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Open Source Intelligence in Online Stolen Data Markets: Assessment of Network Disruption Strategies

Currently, little is known about the scale and scope of online stolen data markets, including how these markets operate and the actors involved in these operations. As governments, businesses, and consumers increasingly move to the internet to manage their finances and ...

Published onJun 30, 2022
Open Source Intelligence in Online Stolen Data Markets: Assessment of Network Disruption Strategies
key-enterThis Pub is a Version of
Final Report: Open Source Intelligence in Online Stolen Data Markets: Assessment of Network Disruption Strategies
Description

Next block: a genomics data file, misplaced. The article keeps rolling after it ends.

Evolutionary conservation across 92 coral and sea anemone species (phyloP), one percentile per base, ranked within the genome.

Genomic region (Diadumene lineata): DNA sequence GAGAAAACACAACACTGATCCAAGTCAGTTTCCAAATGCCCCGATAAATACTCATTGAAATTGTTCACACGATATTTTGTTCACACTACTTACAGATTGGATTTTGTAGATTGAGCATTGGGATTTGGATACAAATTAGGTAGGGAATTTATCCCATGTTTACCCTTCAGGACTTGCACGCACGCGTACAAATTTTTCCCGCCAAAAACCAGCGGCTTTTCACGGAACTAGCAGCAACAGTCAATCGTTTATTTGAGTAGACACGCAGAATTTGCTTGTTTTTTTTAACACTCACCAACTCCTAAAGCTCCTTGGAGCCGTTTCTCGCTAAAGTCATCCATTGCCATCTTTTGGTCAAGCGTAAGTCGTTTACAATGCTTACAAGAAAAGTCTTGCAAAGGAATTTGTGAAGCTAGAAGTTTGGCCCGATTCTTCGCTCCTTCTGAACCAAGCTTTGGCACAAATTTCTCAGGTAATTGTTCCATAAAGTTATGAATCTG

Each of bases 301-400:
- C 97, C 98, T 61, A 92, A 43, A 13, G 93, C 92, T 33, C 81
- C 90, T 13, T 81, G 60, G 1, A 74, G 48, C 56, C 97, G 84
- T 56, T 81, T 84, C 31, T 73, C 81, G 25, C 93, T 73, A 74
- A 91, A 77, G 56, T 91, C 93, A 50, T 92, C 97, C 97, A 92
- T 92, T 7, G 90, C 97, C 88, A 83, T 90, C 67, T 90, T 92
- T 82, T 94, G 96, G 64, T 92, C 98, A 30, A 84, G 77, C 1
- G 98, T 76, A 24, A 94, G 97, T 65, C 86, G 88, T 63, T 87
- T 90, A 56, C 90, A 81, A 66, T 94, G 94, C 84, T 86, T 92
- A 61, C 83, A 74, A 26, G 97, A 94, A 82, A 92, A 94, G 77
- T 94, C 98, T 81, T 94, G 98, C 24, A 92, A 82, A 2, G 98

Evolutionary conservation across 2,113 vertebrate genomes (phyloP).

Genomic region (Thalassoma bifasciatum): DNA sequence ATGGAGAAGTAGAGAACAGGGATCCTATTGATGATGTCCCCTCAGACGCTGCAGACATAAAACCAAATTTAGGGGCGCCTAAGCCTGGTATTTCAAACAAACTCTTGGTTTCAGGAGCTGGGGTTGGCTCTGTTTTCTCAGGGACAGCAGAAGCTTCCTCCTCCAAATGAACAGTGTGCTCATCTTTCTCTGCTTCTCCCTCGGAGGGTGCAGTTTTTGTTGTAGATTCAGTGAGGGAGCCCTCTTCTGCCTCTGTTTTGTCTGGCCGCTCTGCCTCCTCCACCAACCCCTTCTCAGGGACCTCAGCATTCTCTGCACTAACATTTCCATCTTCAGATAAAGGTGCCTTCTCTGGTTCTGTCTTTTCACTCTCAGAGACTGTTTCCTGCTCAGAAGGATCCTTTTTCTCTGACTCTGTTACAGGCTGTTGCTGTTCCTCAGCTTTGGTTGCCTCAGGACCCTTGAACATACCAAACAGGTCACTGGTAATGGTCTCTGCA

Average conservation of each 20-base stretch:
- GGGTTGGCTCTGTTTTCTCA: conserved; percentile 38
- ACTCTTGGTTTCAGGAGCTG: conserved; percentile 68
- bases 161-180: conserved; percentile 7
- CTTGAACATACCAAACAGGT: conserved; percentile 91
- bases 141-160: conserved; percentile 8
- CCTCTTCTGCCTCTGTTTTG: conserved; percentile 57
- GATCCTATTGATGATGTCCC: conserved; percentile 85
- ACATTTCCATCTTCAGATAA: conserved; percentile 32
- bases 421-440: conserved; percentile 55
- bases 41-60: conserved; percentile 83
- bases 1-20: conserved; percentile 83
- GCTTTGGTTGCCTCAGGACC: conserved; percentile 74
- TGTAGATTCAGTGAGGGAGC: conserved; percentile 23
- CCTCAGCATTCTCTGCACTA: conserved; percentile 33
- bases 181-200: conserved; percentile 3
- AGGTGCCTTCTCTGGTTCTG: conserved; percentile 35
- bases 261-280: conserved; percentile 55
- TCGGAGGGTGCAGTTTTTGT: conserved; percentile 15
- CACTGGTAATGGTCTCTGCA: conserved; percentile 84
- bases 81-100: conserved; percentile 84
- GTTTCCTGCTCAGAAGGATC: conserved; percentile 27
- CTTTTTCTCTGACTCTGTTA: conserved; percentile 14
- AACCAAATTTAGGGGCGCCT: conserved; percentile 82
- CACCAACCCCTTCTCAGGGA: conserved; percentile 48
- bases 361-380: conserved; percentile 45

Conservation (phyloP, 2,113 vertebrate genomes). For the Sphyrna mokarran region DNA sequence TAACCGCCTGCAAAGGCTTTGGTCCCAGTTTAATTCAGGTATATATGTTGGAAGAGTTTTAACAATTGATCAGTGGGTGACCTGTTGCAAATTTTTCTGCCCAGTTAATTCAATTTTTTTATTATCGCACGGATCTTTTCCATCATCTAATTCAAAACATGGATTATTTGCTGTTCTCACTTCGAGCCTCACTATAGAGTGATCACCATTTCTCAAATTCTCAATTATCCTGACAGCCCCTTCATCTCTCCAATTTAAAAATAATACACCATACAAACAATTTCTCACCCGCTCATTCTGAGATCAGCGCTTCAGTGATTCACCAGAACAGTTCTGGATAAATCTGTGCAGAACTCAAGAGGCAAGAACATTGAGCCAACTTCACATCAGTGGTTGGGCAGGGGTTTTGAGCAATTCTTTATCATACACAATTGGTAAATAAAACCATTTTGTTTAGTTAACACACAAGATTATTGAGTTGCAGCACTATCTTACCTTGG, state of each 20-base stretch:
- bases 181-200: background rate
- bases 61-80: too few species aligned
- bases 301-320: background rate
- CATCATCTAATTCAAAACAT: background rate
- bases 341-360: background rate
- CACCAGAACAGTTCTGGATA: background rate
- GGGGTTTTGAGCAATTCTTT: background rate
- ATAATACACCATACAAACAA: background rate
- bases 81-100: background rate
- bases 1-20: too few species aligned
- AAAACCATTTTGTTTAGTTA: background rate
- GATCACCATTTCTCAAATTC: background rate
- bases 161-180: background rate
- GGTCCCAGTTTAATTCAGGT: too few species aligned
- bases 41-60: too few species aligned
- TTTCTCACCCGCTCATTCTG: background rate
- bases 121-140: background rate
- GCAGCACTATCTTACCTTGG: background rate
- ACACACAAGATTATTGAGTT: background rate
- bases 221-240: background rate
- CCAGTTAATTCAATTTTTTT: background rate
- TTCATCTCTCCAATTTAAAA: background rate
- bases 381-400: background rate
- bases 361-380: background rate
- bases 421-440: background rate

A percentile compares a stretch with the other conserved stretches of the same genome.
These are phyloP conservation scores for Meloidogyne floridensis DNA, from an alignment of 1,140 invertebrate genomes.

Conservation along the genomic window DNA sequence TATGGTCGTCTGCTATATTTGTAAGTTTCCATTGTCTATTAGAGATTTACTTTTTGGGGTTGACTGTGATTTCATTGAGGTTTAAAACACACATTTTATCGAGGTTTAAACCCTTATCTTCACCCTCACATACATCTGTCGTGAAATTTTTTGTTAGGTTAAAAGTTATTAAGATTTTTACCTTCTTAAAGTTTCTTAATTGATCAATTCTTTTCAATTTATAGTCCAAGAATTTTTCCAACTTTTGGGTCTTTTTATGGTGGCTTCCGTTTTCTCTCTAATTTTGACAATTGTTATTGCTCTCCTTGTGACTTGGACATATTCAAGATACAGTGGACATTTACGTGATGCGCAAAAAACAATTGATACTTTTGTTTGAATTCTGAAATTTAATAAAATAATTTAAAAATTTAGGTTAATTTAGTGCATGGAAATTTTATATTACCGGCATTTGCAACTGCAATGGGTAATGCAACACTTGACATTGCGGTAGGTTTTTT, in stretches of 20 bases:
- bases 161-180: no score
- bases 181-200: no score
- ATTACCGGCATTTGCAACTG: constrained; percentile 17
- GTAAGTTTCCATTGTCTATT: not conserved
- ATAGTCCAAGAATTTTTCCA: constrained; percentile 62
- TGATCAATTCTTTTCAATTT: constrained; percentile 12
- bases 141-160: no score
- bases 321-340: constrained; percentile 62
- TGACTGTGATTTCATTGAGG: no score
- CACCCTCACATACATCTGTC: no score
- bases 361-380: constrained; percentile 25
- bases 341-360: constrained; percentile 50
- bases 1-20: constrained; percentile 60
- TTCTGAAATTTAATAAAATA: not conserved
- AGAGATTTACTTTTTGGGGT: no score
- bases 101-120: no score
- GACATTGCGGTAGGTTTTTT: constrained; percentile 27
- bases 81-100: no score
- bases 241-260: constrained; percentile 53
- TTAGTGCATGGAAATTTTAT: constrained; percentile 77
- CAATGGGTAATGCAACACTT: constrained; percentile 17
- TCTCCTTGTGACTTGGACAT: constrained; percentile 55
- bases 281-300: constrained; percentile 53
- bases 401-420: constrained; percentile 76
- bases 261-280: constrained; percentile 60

Currently, little is known about the scale and scope of online stolen data markets, including how these markets operate and the actors involved in these operations. As governments, businesses, and consumers increasingly move to the internet to manage their finances and operations, parallel increases in the number of data breaches and hacking incidents have emerged. Absent data on online stolen data markets, one of the main challenges facing researchers and policy markets is how to effectively respond to and disrupt these emerging illicit markets. The current report: 1) compiles and analyzes a longitudinal dataset of online stolen data marketplaces over an eight-month period from September 1, 2020 to April 30, 2021, and 2) assesses the resilience of online stolen data marketplaces to a law enforcement disruption. The report is divided into four sections. The first section examines trends across online stolen data marketplaces, including changes in the number of listings, vendors, and transactions over time. The second section explores vendor-level trends, focusing on a subset of vendors responsible for the highest volume of listings and sales, and examining their activity across the different marketplaces. The third section maps out the networks of online stolen data marketplaces to assess the impact of a law enforcement intervention on vendor migration to new markets. The fourth section moves from online stolen data marketplaces on the dark web to stolen data markets on Telegram, an app-based messaging service that has increasingly been used to sell illicit goods. Specifically, section describes the groups and channels’ active in stolen data and then hone in on one of the largest stolen data groups to explore its operations over time. We conclude by discussing the value of longitudinal datasets for studying online stolen data markets and the policy implications of our findings.

 

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